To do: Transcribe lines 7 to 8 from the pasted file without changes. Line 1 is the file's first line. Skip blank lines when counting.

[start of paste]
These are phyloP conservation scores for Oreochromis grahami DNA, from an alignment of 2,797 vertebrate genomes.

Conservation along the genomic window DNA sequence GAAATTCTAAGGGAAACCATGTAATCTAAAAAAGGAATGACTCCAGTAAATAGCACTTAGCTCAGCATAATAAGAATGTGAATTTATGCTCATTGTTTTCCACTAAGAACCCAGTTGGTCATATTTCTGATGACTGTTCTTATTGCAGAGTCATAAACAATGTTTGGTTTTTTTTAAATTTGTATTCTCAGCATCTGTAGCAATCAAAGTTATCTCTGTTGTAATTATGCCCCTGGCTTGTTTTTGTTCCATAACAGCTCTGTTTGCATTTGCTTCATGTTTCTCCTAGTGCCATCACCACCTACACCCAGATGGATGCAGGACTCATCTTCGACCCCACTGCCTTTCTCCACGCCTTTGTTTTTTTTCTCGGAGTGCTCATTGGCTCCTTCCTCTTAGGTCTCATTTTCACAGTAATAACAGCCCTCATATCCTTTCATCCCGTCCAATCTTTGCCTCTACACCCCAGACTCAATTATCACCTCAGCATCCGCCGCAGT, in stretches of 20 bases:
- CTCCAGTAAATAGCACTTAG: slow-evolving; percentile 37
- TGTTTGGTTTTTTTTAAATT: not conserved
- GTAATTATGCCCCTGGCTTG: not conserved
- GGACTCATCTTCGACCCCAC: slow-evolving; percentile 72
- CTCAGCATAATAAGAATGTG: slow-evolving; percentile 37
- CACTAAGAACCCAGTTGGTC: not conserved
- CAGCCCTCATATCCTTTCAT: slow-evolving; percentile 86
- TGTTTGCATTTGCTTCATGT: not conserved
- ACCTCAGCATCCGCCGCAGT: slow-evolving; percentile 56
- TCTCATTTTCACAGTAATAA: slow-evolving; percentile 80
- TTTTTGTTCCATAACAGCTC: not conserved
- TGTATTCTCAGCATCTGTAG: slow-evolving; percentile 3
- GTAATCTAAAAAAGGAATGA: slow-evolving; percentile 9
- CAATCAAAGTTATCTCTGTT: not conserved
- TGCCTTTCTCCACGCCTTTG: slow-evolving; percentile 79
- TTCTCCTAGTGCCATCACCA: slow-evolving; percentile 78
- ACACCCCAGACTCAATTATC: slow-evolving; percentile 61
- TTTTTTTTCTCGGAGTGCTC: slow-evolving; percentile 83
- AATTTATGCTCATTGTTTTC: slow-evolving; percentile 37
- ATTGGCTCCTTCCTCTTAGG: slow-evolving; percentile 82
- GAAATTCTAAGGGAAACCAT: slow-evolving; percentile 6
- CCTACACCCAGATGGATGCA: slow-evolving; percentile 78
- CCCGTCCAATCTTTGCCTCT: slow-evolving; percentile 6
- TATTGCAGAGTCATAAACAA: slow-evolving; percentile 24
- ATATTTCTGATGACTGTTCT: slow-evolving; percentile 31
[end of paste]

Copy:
- CTCAGCATAATAAGAATGTG: slow-evolving; percentile 37
- CACTAAGAACCCAGTTGGTC: not conserved